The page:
PUEBLO — When Tristan Smith was in the sixth and seventh grade at Roncalli Middle School, he often found it difficult to concentrate in class.
Students roamed the hallways, picked fights, and wandered freely through their classrooms. He also found it challenging to concentrate on material that seemed far above his and his classmates’ skill level.
“They taught us some stuff, but it seemed really advanced,” said Smith, who is entering his sophomore year at South High School. “Students didn’t know what they were doing. They were never on task. They were also talking — not really doing anything.”
By the time Smith transferred from Roncalli to a local charter school for eighth grade, he said, the chaos almost seemed normal.
But it quickly became evident to Smith just how far behind he was compared to his new classmates after his transfer to the Chavez Huerta K-12 Preparatory Academy.
This small city’s middle schools have been a blight on its school district, Pueblo City Schools, for years. Even before the state updated how it identifies and tracks failing schools in 2010, it was clear that improving those schools was the district’s biggest challenge.
“We were neglecting that age group,” said Kathy DeNiro, president of the city’s school board who also served in various administrative roles in the school district before retiring in 2007.
Despite a renewed focus on the schools, today much of the district’s struggles to lift itself out of the red zone in the state’s accountability system can be traced to the dismal state of its middle schools. Three of the city’s six middle schools are on the state’s accountability watch list, including Roncalli, which is now the lowest-performing middle school in the state. (Slightly less than half of the city’s elementary and K-8 schools are considered failing, while all four of the city’s high schools are in the safe zone.)
As the state’s accountability clock ticks toward state sanctions for Pueblo, officials are working toward improving its most troubled campuses by offering both additional central support and autonomy to principals.
If the district is able to improve its middle schools, its chances of avoiding state intervention rise significantly. But Pueblo’s recent attempts to better those schools suggest that the task is complex and delicate. The district’s last try, which did yield one popular and high-performing option for Pueblo families, also inadvertently set the stage for the district’s struggles at Roncalli.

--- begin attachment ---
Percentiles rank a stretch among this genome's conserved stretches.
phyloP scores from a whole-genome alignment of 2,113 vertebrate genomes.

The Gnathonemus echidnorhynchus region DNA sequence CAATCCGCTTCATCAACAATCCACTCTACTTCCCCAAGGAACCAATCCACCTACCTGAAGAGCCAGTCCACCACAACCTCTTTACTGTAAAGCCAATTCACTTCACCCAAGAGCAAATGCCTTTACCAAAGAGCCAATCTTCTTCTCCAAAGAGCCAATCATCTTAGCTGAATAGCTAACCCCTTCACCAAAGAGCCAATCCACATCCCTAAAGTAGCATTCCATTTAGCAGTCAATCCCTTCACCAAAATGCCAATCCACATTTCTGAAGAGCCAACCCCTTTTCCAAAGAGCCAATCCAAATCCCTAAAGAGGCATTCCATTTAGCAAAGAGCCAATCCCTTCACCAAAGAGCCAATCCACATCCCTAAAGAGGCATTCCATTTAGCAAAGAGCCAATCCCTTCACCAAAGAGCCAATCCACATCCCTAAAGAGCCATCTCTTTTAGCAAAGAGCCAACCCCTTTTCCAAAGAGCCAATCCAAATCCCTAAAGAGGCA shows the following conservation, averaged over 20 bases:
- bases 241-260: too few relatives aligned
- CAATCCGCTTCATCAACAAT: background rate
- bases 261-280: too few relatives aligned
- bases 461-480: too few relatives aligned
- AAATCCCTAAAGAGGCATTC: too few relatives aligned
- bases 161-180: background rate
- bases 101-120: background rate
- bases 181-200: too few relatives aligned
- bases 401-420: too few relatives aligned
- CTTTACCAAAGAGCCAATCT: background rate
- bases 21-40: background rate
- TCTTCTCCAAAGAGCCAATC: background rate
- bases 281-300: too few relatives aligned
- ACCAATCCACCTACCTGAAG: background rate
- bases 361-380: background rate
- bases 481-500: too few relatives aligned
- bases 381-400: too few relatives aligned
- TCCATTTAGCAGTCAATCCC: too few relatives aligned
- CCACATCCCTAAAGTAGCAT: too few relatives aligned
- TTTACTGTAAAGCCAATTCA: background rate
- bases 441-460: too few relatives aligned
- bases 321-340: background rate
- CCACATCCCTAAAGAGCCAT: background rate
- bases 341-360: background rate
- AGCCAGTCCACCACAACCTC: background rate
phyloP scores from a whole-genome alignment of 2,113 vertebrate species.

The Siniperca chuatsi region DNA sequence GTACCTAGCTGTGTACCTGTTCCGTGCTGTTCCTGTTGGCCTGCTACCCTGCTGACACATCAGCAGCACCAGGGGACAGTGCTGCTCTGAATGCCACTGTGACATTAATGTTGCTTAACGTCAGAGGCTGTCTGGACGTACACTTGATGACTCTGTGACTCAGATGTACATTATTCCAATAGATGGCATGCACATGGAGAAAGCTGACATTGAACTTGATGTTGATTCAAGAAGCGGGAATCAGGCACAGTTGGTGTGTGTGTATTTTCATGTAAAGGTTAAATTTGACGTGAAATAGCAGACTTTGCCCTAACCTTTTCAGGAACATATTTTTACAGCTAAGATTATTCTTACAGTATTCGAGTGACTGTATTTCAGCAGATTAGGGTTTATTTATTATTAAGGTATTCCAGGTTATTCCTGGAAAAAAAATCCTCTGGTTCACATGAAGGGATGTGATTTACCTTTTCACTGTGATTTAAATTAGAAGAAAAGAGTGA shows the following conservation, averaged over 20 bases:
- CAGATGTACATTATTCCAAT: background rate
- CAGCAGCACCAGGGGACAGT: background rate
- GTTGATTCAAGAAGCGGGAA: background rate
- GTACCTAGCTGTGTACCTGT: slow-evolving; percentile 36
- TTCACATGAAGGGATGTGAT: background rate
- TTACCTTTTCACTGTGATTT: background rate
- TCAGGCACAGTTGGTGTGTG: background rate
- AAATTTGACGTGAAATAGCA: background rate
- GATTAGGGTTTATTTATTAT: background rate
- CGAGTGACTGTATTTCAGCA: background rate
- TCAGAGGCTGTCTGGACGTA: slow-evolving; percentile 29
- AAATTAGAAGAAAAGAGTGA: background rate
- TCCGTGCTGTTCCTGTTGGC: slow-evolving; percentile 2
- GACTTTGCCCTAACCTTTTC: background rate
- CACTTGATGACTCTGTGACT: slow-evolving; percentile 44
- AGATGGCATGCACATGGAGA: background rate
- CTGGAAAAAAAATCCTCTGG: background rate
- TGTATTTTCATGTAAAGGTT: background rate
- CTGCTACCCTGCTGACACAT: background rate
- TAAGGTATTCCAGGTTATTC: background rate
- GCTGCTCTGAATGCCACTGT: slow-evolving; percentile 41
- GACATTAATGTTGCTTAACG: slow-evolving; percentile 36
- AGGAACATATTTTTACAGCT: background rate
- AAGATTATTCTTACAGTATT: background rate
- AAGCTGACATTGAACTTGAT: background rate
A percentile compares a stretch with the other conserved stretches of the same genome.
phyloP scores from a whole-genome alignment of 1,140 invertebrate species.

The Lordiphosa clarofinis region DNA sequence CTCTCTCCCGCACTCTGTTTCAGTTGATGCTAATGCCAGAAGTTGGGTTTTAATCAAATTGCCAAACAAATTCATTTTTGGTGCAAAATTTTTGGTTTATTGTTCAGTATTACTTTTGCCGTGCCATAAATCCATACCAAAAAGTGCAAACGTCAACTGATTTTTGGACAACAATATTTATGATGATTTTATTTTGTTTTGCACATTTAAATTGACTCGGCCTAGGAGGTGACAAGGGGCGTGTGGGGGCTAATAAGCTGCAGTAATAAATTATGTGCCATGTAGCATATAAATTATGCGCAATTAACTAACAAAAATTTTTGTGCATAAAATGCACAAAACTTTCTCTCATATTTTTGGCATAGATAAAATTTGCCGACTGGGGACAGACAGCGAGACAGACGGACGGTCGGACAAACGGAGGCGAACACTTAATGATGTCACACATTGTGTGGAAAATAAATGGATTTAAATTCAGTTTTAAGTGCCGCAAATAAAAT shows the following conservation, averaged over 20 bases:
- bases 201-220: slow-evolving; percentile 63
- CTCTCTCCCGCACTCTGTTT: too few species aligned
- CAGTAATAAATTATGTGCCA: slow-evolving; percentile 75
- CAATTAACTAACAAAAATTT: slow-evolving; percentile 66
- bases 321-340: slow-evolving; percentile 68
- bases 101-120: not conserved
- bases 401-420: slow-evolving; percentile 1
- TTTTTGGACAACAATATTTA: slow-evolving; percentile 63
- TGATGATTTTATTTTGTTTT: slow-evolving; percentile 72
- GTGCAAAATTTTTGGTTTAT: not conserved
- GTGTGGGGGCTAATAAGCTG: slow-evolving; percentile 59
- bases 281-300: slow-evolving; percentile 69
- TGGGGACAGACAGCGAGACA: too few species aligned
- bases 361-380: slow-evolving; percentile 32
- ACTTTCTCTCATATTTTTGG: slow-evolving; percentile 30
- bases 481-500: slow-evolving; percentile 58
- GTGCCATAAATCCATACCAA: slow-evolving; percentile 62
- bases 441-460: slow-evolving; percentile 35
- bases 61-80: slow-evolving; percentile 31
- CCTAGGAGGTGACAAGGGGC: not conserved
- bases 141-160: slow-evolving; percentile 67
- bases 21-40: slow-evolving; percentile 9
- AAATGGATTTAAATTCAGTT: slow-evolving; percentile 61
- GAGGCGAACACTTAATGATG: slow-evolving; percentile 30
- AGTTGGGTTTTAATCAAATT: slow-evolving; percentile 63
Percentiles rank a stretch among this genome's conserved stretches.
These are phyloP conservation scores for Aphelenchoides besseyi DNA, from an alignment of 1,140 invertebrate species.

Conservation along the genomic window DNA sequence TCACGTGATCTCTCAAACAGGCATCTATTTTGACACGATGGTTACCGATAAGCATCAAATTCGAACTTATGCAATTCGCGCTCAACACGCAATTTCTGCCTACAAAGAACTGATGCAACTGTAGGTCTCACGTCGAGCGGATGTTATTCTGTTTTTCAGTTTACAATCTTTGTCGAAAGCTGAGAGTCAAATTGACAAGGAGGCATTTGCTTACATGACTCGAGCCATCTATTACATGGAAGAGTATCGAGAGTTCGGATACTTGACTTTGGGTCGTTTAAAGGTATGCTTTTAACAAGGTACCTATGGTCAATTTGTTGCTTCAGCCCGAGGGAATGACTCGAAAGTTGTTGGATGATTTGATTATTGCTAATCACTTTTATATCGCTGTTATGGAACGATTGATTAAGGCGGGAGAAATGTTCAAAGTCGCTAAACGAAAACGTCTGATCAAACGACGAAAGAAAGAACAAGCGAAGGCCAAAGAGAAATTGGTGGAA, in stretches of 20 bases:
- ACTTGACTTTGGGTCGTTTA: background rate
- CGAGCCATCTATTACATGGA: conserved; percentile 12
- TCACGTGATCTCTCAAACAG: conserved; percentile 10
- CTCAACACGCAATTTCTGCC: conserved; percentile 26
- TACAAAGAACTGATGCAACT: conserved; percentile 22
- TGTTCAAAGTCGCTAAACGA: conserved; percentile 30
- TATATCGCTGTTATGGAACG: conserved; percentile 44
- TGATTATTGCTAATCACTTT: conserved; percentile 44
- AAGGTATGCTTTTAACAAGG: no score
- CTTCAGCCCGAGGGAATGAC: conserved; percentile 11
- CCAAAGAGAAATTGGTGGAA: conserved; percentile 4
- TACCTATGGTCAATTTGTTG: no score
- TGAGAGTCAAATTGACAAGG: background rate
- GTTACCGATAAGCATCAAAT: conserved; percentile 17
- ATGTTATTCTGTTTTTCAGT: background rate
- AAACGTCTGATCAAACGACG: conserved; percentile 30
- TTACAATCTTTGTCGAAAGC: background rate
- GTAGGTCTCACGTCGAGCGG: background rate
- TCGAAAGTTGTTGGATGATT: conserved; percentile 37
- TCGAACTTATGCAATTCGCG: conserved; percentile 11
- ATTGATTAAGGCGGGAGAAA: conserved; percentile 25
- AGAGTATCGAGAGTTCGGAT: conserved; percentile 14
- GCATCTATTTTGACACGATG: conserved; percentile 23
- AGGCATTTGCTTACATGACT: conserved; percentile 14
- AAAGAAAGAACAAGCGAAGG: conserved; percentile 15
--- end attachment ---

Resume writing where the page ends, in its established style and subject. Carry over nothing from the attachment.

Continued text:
And now, according to recent third-party evaluations commissioned by the district and obtained by Chalkbeat, Pueblo’s lowest-performing middle schools still have a long way to go before they can produce the culture and instruction they will need to boost student achievement.
School officials say they just need time, but given the state’s looming deadline — Pueblo might have just a year to significantly boost student test scores or risk intervention — it’s time they may not have.
Building one school, dooming another
Before Roncalli was the state’s lowest-performing middle school, it was one of the city’s most respected.
Sandwiched between two booming middle- and high-income neighborhoods on the city’s south side, the middle school regularly achieved in academics and extracurricular activities from the 1990s to the mid-2000s. At the time, about half of Roncalli’s students came from low-income homes, a share that was about 12 percentage points below the district average.
But despite Roncalli’s successes, by 2007, Pueblo City School officials began to worry about an enrollment dip at the middle school level system-wide. Parents who sent their children to the district’s elementary and high schools looked for alternatives for the middle grades.
So the district hatched a plan to lure students back to public middle schools by creating a high-performing, rigorous, and uncompromising program that would appeal to families. In the fall of 2008, the district rebooted a middle school in one of Pueblo’s poorest neighborhoods that had dwindling enrollment and chronically low scores on state tests. The new school, led by principal Julie Shue, would have a no-nonsense culture, technology in every student’s hands, and a robust international curriculum.
As part of the process of relaunching the school, now known as Corwin International Magnet School, the district redrew its neighborhood school boundaries. Low-income families who had been zoned for Corwin were now sent to either Roncalli or Pitts middle schools, which at that point had less experience educating low-income students.
While Corwin was set up to absorb the neighborhood’s poorer Latino students — and did for its first year — students from more affluent families who had previously attended Roncalli and Pitts who were drawn to Shue’s vision quickly filled the school’s seats.
The result was a rapid influx of low-income students to Roncalli, a demographic shift that often presents huge challenges for schools. While Roncalli saw an overall drop in its enrollment, its share of students poor enough to be eligible for free- or reduced-price lunch jumped 30 percentage points in two years.
Today, 80 percent of Roncalli’s students qualify for free or reduced-price lunches. At Corwin, it’s half that rate, or 41 percent.